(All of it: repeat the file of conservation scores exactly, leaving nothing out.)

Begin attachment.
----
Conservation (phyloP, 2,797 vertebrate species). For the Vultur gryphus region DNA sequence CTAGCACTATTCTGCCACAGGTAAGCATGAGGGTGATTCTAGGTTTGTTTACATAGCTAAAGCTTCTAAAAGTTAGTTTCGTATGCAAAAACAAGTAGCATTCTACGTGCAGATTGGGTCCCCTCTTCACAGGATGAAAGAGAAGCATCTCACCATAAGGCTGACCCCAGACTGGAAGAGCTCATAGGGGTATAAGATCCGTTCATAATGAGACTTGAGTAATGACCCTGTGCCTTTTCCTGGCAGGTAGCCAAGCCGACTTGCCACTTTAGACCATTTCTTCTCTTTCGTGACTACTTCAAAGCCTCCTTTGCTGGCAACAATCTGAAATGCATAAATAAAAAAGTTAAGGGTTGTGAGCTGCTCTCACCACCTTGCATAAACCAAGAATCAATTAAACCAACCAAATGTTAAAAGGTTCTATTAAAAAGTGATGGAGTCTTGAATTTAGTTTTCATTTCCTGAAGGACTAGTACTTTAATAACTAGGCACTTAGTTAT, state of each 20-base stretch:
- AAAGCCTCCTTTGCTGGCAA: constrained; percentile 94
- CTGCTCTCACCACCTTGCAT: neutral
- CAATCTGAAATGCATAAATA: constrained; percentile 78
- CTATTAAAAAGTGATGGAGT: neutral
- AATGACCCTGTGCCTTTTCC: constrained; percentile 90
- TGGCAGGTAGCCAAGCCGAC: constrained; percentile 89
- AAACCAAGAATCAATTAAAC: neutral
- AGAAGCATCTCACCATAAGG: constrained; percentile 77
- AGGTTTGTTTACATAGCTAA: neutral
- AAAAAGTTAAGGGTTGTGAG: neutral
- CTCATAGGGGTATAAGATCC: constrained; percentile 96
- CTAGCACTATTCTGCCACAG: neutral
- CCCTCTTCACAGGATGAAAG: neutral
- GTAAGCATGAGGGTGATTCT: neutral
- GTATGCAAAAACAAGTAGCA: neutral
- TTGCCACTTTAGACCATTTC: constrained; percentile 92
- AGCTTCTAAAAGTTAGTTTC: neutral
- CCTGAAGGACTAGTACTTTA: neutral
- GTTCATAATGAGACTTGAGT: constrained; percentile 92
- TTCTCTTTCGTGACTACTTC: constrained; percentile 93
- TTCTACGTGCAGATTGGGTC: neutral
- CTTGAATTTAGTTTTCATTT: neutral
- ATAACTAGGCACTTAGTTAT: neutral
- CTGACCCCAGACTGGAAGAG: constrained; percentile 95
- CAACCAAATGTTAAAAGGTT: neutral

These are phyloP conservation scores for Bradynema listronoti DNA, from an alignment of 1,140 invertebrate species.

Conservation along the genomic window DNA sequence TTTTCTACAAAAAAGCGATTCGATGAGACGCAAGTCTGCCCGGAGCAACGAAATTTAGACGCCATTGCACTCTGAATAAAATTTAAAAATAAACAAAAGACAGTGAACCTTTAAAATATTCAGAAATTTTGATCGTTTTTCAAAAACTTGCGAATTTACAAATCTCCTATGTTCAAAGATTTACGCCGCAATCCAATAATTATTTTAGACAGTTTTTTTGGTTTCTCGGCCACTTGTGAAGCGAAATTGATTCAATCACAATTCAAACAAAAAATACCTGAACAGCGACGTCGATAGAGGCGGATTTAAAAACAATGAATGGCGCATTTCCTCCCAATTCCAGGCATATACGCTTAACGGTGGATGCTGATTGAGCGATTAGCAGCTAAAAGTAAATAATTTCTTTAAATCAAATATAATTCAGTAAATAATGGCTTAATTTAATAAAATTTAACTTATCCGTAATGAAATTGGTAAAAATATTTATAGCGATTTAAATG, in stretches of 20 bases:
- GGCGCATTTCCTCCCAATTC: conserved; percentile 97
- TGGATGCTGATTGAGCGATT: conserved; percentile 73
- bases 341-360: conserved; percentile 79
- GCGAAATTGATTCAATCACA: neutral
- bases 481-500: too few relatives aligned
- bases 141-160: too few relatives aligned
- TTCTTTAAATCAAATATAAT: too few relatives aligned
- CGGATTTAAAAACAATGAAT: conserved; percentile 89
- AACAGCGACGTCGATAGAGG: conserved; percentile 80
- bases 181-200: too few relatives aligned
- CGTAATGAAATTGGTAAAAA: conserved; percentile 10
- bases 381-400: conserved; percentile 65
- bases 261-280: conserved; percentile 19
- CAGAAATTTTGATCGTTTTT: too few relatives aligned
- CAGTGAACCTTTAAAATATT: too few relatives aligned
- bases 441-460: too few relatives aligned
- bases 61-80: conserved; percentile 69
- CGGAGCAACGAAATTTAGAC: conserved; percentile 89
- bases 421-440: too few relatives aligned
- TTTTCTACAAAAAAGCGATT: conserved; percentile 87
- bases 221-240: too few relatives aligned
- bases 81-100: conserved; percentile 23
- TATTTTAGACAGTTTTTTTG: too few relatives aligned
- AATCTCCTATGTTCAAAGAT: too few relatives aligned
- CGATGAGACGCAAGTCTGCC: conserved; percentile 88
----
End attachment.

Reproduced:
Conservation (phyloP, 2,797 vertebrate species). For the Vultur gryphus region DNA sequence CTAGCACTATTCTGCCACAGGTAAGCATGAGGGTGATTCTAGGTTTGTTTACATAGCTAAAGCTTCTAAAAGTTAGTTTCGTATGCAAAAACAAGTAGCATTCTACGTGCAGATTGGGTCCCCTCTTCACAGGATGAAAGAGAAGCATCTCACCATAAGGCTGACCCCAGACTGGAAGAGCTCATAGGGGTATAAGATCCGTTCATAATGAGACTTGAGTAATGACCCTGTGCCTTTTCCTGGCAGGTAGCCAAGCCGACTTGCCACTTTAGACCATTTCTTCTCTTTCGTGACTACTTCAAAGCCTCCTTTGCTGGCAACAATCTGAAATGCATAAATAAAAAAGTTAAGGGTTGTGAGCTGCTCTCACCACCTTGCATAAACCAAGAATCAATTAAACCAACCAAATGTTAAAAGGTTCTATTAAAAAGTGATGGAGTCTTGAATTTAGTTTTCATTTCCTGAAGGACTAGTACTTTAATAACTAGGCACTTAGTTAT, state of each 20-base stretch:
- AAAGCCTCCTTTGCTGGCAA: constrained; percentile 94
- CTGCTCTCACCACCTTGCAT: neutral
- CAATCTGAAATGCATAAATA: constrained; percentile 78
- CTATTAAAAAGTGATGGAGT: neutral
- AATGACCCTGTGCCTTTTCC: constrained; percentile 90
- TGGCAGGTAGCCAAGCCGAC: constrained; percentile 89
- AAACCAAGAATCAATTAAAC: neutral
- AGAAGCATCTCACCATAAGG: constrained; percentile 77
- AGGTTTGTTTACATAGCTAA: neutral
- AAAAAGTTAAGGGTTGTGAG: neutral
- CTCATAGGGGTATAAGATCC: constrained; percentile 96
- CTAGCACTATTCTGCCACAG: neutral
- CCCTCTTCACAGGATGAAAG: neutral
- GTAAGCATGAGGGTGATTCT: neutral
- GTATGCAAAAACAAGTAGCA: neutral
- TTGCCACTTTAGACCATTTC: constrained; percentile 92
- AGCTTCTAAAAGTTAGTTTC: neutral
- CCTGAAGGACTAGTACTTTA: neutral
- GTTCATAATGAGACTTGAGT: constrained; percentile 92
- TTCTCTTTCGTGACTACTTC: constrained; percentile 93
- TTCTACGTGCAGATTGGGTC: neutral
- CTTGAATTTAGTTTTCATTT: neutral
- ATAACTAGGCACTTAGTTAT: neutral
- CTGACCCCAGACTGGAAGAG: constrained; percentile 95
- CAACCAAATGTTAAAAGGTT: neutral

These are phyloP conservation scores for Bradynema listronoti DNA, from an alignment of 1,140 invertebrate species.

Conservation along the genomic window DNA sequence TTTTCTACAAAAAAGCGATTCGATGAGACGCAAGTCTGCCCGGAGCAACGAAATTTAGACGCCATTGCACTCTGAATAAAATTTAAAAATAAACAAAAGACAGTGAACCTTTAAAATATTCAGAAATTTTGATCGTTTTTCAAAAACTTGCGAATTTACAAATCTCCTATGTTCAAAGATTTACGCCGCAATCCAATAATTATTTTAGACAGTTTTTTTGGTTTCTCGGCCACTTGTGAAGCGAAATTGATTCAATCACAATTCAAACAAAAAATACCTGAACAGCGACGTCGATAGAGGCGGATTTAAAAACAATGAATGGCGCATTTCCTCCCAATTCCAGGCATATACGCTTAACGGTGGATGCTGATTGAGCGATTAGCAGCTAAAAGTAAATAATTTCTTTAAATCAAATATAATTCAGTAAATAATGGCTTAATTTAATAAAATTTAACTTATCCGTAATGAAATTGGTAAAAATATTTATAGCGATTTAAATG, in stretches of 20 bases:
- GGCGCATTTCCTCCCAATTC: conserved; percentile 97
- TGGATGCTGATTGAGCGATT: conserved; percentile 73
- bases 341-360: conserved; percentile 79
- GCGAAATTGATTCAATCACA: neutral
- bases 481-500: too few relatives aligned
- bases 141-160: too few relatives aligned
- TTCTTTAAATCAAATATAAT: too few relatives aligned
- CGGATTTAAAAACAATGAAT: conserved; percentile 89
- AACAGCGACGTCGATAGAGG: conserved; percentile 80
- bases 181-200: too few relatives aligned
- CGTAATGAAATTGGTAAAAA: conserved; percentile 10
- bases 381-400: conserved; percentile 65
- bases 261-280: conserved; percentile 19
- CAGAAATTTTGATCGTTTTT: too few relatives aligned
- CAGTGAACCTTTAAAATATT: too few relatives aligned
- bases 441-460: too few relatives aligned
- bases 61-80: conserved; percentile 69
- CGGAGCAACGAAATTTAGAC: conserved; percentile 89
- bases 421-440: too few relatives aligned
- TTTTCTACAAAAAAGCGATT: conserved; percentile 87
- bases 221-240: too few relatives aligned
- bases 81-100: conserved; percentile 23
- TATTTTAGACAGTTTTTTTG: too few relatives aligned
- AATCTCCTATGTTCAAAGAT: too few relatives aligned
- CGATGAGACGCAAGTCTGCC: conserved; percentile 88